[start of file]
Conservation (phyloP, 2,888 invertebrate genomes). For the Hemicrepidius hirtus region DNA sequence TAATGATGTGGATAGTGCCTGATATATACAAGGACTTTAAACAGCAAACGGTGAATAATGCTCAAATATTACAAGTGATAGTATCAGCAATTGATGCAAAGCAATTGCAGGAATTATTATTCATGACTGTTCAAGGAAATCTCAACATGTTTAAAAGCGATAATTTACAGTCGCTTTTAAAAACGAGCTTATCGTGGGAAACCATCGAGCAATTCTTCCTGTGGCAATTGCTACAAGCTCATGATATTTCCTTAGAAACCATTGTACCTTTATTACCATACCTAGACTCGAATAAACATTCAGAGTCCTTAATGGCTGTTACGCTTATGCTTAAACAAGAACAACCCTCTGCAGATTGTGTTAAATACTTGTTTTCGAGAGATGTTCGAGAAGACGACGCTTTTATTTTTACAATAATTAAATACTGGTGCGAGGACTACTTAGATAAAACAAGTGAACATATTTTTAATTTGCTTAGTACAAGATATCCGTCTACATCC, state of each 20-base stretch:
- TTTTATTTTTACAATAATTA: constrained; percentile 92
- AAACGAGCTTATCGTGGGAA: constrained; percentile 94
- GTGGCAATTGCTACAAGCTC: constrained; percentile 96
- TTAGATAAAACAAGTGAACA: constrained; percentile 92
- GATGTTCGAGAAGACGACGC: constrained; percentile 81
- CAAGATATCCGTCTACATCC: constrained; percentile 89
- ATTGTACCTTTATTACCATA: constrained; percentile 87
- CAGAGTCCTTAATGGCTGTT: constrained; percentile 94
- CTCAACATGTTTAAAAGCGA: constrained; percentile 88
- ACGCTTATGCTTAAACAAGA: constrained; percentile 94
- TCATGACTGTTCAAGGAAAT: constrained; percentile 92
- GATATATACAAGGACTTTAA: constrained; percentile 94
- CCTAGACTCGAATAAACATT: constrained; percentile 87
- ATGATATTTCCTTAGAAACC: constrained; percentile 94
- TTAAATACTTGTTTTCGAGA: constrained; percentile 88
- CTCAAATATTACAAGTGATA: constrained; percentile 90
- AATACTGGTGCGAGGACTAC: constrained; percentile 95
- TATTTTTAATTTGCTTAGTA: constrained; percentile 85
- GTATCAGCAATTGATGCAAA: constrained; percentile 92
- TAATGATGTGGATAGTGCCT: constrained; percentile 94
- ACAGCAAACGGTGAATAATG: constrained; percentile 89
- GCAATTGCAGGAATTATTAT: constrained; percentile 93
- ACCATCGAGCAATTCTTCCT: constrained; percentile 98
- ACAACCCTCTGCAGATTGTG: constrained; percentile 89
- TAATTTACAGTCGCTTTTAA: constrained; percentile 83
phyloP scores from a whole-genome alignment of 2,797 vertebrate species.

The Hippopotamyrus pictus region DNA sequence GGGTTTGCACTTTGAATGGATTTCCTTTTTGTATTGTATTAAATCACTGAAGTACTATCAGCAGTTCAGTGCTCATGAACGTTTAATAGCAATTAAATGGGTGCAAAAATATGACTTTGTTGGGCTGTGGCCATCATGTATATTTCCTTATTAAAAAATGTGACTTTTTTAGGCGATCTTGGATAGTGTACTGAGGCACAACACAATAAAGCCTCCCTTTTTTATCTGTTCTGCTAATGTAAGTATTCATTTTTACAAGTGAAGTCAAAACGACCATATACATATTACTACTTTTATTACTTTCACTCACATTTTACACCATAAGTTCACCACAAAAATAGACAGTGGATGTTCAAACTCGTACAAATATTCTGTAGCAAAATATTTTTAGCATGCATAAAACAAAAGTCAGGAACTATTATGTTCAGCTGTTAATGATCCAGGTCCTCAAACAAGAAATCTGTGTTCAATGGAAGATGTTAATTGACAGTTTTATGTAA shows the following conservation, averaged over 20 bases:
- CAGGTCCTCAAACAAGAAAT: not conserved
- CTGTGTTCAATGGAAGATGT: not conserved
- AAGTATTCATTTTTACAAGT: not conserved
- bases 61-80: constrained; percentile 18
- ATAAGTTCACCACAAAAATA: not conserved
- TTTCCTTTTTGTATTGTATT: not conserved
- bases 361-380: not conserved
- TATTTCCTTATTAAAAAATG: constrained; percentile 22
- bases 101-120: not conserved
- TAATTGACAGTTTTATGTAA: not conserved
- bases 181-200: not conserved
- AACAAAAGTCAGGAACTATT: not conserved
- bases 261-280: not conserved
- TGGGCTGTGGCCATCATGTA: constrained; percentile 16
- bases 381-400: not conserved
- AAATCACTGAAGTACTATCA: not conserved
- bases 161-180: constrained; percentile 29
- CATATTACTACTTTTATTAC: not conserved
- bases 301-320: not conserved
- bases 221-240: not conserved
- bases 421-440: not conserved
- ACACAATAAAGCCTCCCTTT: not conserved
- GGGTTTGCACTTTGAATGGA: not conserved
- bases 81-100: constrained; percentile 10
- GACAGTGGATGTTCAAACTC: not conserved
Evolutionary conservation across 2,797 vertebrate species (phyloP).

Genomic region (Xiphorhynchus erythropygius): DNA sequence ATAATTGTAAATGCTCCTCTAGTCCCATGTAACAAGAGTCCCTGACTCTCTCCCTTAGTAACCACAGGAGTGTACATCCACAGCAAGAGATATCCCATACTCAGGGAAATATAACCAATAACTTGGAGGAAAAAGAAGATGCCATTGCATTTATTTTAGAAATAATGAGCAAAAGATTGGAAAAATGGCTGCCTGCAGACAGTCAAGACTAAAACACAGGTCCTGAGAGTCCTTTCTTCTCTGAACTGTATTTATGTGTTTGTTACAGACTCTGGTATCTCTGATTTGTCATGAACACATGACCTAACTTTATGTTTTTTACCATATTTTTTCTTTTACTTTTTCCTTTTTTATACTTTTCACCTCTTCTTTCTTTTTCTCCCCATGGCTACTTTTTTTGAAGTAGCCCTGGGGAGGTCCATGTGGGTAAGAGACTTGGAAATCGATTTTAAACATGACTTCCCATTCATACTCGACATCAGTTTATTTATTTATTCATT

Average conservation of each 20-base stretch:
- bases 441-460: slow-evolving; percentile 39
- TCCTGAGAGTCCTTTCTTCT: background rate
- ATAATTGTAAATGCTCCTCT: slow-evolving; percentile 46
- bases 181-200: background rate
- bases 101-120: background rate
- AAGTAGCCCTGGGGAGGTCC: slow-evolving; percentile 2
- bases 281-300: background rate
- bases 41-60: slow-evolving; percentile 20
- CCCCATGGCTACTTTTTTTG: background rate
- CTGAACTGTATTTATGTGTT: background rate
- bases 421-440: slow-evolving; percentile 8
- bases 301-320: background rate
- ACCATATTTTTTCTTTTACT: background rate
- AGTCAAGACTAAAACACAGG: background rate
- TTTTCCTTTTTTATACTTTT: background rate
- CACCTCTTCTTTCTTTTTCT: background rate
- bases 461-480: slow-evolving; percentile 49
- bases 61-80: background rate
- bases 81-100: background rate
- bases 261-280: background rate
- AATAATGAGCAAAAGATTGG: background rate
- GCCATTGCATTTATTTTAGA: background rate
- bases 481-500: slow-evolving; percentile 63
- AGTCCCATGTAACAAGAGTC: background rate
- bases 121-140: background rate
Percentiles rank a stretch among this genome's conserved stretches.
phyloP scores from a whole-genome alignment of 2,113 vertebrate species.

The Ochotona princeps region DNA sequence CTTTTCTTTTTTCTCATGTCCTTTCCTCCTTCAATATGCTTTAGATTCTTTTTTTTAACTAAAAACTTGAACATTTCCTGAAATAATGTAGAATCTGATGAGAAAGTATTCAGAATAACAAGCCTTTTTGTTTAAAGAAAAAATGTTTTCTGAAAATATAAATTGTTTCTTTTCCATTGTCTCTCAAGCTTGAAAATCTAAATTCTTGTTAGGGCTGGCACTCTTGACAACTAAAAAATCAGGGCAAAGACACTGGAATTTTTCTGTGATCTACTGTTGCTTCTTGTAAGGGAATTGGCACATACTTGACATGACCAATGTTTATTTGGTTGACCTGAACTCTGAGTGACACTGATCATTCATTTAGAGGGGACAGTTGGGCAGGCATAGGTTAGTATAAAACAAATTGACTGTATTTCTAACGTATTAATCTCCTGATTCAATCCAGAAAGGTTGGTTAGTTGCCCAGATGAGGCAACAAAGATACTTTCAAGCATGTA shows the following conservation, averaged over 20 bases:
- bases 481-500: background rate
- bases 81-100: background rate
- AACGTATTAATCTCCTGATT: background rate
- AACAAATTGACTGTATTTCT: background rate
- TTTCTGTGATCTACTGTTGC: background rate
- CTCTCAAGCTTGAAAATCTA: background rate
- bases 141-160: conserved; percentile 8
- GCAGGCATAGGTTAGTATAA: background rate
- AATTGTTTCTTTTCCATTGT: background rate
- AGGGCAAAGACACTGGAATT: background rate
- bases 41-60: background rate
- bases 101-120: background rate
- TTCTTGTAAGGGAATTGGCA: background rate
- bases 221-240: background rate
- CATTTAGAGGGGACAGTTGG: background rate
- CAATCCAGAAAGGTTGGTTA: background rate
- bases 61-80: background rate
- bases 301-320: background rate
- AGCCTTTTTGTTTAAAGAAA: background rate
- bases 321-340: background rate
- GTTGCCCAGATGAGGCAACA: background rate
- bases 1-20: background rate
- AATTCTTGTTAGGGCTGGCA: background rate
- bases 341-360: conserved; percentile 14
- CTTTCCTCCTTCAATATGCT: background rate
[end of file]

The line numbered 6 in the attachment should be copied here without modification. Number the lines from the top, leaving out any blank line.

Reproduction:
- GATGTTCGAGAAGACGACGC: constrained; percentile 81